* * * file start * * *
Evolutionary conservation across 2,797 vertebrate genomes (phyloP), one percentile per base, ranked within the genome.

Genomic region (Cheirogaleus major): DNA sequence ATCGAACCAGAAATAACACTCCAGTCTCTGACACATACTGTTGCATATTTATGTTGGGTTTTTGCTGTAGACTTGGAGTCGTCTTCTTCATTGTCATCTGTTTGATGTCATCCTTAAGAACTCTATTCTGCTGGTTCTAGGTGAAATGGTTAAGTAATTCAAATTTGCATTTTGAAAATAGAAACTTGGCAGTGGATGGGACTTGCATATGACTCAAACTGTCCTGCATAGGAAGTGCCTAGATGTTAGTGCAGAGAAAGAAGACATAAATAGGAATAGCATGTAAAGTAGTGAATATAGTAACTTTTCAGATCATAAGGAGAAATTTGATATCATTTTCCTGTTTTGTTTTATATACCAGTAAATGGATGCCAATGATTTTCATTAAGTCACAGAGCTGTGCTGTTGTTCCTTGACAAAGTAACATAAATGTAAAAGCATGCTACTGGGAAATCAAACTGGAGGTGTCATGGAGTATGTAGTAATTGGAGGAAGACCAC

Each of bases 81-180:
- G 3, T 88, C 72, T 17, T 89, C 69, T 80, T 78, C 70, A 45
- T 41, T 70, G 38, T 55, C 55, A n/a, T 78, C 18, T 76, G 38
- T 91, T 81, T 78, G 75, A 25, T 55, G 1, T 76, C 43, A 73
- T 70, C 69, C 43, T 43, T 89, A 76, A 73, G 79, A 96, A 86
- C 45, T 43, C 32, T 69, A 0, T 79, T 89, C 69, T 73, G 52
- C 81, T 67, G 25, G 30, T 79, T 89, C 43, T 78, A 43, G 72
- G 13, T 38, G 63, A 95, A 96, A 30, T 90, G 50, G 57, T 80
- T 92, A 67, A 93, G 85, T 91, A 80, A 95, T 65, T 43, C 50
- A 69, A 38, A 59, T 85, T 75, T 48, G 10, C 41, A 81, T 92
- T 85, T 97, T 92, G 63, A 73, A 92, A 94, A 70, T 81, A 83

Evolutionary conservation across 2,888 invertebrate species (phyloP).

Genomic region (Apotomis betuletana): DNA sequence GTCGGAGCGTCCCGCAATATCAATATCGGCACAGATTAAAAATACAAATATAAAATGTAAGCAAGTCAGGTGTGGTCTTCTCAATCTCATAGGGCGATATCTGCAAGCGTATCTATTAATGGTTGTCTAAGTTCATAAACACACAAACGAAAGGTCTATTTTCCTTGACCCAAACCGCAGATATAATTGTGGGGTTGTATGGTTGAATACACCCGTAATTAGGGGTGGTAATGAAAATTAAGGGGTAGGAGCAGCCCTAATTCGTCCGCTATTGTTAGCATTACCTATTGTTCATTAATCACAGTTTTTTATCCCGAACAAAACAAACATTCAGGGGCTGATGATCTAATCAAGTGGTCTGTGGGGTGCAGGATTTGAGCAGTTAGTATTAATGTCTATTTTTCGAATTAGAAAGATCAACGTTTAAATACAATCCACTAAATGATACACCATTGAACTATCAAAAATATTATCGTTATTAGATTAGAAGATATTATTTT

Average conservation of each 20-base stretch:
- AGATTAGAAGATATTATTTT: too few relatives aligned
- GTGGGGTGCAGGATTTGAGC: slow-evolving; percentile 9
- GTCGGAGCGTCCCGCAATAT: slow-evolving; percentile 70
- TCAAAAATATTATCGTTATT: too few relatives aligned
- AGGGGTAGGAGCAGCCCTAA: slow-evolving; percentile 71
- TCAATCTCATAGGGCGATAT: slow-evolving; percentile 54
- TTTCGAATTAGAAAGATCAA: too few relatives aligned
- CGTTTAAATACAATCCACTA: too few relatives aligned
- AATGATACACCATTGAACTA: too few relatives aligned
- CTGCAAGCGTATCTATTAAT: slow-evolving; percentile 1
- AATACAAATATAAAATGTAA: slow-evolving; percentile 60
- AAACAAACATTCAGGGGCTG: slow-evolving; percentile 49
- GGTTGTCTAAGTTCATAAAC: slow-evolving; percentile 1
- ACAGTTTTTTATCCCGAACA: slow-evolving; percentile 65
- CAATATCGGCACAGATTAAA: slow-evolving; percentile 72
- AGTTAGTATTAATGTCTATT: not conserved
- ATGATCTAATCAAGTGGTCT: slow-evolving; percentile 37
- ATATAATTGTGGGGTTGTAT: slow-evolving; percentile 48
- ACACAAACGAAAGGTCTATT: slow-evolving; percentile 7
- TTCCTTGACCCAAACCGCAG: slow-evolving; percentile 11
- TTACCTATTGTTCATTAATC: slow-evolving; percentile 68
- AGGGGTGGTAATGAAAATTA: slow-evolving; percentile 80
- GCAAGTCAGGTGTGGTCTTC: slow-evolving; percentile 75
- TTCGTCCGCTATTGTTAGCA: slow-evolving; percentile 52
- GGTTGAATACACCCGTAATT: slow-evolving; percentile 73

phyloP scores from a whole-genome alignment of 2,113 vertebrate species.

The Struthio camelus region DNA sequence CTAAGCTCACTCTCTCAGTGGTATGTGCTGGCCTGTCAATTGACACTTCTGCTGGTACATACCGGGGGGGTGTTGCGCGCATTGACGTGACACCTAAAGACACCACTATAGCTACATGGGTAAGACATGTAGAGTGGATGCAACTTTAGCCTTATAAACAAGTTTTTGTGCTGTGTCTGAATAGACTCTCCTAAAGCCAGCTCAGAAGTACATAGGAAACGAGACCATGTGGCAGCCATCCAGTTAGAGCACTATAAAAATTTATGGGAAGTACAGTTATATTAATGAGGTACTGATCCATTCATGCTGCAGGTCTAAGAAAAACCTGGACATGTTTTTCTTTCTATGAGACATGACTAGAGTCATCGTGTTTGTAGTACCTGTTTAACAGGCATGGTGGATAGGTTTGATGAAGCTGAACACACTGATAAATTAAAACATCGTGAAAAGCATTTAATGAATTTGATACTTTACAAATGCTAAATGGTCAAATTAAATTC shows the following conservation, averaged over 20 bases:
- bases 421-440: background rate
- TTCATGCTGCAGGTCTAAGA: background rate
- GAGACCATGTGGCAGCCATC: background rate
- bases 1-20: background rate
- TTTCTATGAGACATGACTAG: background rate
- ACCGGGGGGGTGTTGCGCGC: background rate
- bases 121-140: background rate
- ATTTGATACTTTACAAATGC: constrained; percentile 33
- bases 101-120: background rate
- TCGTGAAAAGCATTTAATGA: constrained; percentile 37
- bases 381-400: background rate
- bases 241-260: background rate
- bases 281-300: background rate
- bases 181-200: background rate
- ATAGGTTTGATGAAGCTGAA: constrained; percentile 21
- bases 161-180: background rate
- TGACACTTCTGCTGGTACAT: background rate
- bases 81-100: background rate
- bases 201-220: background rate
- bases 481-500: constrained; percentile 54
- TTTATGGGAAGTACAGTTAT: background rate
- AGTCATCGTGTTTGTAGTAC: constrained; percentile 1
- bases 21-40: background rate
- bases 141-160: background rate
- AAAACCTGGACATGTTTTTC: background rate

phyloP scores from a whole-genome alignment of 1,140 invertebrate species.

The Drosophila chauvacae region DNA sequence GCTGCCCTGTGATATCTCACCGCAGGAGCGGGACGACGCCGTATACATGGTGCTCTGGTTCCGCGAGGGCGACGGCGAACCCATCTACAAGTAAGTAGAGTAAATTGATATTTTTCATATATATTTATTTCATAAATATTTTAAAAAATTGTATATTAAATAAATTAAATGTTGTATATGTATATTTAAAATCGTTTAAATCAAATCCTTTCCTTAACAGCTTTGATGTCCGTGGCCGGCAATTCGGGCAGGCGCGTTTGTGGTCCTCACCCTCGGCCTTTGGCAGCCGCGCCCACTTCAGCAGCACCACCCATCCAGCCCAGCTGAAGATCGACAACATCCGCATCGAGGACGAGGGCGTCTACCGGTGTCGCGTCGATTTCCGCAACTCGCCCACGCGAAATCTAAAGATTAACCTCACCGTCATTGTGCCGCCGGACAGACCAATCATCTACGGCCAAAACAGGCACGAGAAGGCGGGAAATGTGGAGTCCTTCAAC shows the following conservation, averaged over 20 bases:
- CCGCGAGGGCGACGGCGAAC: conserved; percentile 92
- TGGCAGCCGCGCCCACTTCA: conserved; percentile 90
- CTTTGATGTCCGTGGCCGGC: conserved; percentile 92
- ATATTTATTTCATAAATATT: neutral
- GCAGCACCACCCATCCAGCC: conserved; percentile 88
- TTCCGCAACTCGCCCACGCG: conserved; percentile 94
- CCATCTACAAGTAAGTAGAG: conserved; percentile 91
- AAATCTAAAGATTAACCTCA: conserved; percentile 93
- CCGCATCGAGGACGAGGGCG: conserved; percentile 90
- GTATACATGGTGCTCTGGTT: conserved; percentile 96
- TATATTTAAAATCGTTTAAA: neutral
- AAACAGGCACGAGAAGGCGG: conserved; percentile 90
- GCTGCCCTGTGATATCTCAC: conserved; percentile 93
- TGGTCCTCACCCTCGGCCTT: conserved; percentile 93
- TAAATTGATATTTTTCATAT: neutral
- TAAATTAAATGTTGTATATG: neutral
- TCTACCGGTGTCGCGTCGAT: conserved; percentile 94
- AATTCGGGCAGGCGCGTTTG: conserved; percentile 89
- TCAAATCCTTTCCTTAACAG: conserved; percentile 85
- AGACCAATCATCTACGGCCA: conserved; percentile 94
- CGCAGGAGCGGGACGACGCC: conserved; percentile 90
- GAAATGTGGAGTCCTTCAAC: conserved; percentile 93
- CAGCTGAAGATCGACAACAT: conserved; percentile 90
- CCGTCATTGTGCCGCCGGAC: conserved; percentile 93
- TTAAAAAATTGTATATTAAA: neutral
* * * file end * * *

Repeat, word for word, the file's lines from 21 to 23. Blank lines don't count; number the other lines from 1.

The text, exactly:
- AGGGGTAGGAGCAGCCCTAA: slow-evolving; percentile 71
- TCAATCTCATAGGGCGATAT: slow-evolving; percentile 54
- TTTCGAATTAGAAAGATCAA: too few relatives aligned